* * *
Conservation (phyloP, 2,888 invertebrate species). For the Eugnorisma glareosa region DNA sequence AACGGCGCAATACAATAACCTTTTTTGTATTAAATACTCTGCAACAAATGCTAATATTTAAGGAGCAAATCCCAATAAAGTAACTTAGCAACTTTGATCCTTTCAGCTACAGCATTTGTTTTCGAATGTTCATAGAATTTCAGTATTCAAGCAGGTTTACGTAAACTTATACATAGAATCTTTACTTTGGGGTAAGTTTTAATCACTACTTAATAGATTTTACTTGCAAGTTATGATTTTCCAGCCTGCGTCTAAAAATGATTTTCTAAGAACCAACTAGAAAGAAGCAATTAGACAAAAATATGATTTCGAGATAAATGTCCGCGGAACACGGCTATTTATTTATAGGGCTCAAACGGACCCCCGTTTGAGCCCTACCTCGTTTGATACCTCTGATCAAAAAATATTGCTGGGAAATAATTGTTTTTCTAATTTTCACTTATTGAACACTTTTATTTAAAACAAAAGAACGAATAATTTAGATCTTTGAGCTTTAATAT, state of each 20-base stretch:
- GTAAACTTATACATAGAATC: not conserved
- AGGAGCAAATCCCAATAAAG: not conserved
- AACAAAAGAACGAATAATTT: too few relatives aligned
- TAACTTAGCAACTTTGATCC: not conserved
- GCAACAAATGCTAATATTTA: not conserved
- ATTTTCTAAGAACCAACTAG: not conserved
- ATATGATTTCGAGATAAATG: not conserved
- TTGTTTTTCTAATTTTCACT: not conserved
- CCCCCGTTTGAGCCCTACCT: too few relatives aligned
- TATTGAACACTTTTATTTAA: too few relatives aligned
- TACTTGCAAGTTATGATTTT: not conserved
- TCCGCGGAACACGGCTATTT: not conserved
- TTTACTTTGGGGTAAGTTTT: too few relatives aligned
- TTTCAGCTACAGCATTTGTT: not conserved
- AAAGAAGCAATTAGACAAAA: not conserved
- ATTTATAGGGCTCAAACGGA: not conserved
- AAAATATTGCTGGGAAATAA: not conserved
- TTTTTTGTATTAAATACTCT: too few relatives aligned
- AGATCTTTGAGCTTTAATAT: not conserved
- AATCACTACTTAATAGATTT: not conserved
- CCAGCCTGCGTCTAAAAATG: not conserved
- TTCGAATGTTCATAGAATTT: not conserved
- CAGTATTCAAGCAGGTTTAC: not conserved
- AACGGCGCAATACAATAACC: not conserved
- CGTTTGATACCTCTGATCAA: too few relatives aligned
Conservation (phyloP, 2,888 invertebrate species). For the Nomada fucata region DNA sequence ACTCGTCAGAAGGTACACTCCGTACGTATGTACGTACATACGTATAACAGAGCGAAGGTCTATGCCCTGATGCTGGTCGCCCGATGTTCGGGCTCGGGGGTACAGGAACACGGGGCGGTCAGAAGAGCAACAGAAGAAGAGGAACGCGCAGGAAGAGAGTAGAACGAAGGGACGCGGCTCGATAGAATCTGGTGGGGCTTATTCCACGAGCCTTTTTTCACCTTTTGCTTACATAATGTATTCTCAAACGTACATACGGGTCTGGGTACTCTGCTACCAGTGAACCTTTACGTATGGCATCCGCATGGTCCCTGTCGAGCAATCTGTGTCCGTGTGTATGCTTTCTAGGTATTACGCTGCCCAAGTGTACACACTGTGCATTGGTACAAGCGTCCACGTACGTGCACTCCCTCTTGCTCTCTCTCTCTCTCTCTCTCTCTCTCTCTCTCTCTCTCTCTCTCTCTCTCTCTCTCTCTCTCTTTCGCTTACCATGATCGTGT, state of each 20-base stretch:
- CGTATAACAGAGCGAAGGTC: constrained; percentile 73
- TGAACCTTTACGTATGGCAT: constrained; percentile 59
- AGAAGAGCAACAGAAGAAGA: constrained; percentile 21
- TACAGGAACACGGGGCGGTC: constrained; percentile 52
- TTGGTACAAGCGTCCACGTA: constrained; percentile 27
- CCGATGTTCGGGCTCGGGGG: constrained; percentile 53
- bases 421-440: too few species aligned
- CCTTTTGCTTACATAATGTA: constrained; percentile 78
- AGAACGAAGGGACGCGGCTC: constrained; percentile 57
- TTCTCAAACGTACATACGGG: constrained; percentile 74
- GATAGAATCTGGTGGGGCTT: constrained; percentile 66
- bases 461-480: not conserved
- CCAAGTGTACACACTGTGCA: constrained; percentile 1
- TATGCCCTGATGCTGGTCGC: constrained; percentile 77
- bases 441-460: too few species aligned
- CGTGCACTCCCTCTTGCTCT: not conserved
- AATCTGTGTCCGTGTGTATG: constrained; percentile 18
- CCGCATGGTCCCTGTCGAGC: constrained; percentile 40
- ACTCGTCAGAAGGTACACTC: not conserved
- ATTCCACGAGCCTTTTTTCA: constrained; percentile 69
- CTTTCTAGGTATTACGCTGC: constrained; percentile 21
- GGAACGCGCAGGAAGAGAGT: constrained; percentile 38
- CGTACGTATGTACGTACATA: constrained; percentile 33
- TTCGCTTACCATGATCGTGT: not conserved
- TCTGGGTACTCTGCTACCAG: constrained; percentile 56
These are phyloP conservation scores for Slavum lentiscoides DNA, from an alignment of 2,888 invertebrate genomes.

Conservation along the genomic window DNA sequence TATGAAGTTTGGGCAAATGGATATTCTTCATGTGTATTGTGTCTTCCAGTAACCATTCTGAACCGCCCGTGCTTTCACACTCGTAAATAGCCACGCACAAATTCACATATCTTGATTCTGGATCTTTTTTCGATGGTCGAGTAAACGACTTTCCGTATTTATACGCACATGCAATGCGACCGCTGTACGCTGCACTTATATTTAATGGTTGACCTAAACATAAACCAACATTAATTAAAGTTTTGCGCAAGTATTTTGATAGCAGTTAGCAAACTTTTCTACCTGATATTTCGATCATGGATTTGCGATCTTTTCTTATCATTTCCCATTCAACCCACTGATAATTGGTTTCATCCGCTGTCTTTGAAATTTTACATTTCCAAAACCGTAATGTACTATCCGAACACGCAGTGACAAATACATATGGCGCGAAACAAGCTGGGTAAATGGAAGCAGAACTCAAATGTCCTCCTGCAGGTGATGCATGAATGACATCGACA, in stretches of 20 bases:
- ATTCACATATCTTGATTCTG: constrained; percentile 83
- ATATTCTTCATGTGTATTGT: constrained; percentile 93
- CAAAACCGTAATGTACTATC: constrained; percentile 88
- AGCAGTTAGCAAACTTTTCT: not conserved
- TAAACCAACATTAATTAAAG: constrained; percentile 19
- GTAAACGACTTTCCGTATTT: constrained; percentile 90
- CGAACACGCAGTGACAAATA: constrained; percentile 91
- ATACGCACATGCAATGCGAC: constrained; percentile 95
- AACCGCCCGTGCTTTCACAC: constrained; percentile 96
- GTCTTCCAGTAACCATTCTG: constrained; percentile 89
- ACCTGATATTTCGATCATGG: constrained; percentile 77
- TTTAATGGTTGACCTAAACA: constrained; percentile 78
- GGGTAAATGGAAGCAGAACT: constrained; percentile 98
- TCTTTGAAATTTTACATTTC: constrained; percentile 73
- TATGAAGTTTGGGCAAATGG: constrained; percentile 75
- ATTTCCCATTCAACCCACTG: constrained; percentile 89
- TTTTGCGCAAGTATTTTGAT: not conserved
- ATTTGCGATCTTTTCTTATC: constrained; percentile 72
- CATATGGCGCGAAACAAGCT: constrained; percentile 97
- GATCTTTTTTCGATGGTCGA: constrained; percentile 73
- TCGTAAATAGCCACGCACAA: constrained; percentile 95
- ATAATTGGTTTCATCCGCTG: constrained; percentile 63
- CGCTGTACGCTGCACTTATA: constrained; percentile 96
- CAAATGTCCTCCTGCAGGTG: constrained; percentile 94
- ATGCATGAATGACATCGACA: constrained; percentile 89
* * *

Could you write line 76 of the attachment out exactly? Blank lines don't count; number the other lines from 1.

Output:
- ATAATTGGTTTCATCCGCTG: constrained; percentile 63